“The allegations plaintiffs make here are not the type of pervasive, systemic, and culpable assistance to a series of terrorist activities that could be described as aiding and abetting each terrorist act by ISIS,” wrote Associate Justice Clarence Thomas for the Court. “In this case, the failure to allege that the platforms here do more than transmit information by billions of people—most of whom use the platforms for interactions that once took place via mail, on the phone, or in public arenase—is insufficient to state a claim that defendants knowingly gave substantial assistance and therefore aided and abetted ISIS' acts. A contrary conclusion would effectively hold any sort of communications provider liable for any sort of wrongdoing merely for knowing that the wrongdoers were using its services and failing to stop them.”
The decision in the case also meant that the U.S. Supreme Court returned another related case, Gonzalez v. Google LLC, to a lower court for further consideration.
“In the Google case, the family of an exchange student killed in an Islamic State attack in Paris said Google’s YouTube should be liable for promoting content from the group,” the Post reported.
Five Men Convicted in Germany of 2019 Jewel Heist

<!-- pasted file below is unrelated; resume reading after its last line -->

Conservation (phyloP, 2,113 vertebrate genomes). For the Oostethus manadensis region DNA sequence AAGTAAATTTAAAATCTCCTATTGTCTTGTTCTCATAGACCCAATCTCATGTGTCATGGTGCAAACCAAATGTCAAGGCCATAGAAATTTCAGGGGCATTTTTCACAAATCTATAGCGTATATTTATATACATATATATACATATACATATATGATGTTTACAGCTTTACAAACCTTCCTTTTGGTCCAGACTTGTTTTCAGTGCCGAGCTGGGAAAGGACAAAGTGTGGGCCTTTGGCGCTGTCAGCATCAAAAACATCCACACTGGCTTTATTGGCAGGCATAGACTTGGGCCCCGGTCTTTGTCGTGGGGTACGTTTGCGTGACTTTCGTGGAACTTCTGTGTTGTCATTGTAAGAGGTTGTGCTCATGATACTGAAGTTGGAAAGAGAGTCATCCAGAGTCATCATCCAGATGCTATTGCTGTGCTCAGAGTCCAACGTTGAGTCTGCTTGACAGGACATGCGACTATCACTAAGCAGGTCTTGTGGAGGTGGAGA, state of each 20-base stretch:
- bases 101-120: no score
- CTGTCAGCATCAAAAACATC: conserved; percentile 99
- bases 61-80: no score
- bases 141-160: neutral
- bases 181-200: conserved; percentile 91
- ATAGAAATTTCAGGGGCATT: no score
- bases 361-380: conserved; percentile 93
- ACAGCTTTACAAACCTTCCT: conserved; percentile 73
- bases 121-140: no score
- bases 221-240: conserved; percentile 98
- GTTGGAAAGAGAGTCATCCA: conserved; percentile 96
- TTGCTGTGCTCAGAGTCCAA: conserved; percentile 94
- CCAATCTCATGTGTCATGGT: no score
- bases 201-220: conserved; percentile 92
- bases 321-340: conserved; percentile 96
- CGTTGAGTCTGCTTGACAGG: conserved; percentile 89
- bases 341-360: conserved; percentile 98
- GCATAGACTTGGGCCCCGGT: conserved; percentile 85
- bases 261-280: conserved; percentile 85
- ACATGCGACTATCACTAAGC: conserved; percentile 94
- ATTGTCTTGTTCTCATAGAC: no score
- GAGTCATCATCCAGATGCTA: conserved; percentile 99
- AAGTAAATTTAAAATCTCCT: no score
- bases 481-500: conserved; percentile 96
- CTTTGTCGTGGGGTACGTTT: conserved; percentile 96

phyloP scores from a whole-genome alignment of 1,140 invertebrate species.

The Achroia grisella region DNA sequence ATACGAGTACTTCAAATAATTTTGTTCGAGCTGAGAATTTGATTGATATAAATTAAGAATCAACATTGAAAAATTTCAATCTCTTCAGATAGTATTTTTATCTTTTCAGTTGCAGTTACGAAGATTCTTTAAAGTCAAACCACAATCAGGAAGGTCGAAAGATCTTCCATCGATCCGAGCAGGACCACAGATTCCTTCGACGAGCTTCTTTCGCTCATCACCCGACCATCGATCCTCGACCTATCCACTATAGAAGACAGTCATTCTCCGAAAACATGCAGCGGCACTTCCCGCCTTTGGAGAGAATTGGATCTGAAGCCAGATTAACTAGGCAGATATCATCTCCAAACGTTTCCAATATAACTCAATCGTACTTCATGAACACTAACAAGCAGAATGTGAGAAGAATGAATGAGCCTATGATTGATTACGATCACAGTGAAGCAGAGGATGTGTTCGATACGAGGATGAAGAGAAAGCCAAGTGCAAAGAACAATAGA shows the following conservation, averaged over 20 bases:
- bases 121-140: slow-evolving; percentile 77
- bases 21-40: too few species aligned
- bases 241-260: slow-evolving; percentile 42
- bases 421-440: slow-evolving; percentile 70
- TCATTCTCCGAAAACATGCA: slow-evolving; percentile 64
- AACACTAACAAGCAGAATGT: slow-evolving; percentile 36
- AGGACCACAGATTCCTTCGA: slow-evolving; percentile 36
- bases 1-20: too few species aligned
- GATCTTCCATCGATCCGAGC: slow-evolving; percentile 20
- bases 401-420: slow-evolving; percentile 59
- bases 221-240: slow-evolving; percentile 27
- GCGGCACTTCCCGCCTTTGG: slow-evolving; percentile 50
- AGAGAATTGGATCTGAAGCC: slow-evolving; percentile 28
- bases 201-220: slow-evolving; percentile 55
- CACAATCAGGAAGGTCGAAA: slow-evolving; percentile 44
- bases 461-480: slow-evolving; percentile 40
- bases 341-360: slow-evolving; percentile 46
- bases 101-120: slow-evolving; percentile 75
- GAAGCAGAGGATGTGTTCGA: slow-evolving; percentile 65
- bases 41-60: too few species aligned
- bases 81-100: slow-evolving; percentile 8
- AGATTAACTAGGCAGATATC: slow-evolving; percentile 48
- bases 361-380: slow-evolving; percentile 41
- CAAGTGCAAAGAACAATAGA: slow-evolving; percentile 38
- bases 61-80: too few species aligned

Five men were convicted of stealing precious jewels worth 113 million euros ($120 million) from a Dresden museum in 2019.
“The men, all members of a notorious criminal family network, face sentences of four to six years,” BBC News reported.
To carry out the theft, the men set a fire to cut the electricity to the lights outside The Green Vault in Dresden.
“CCTV footage captured the thieves wearing masks and wielding axes as they entered the sumptuously decorated Gruenes Gewoelbe, or Green Vault, and smashed the glass display cases to get the treasure,” according to the BBC. “The thieves then sprayed a foam fire extinguisher over the room to cover their tracks before making their getaway in an Audi which they then dumped in a car park, setting fire to the vehicle before they fled back to Berlin.”
Florida Governor Enacts Laws That Restrict Education About Systemic Racism, Sexism, Oppression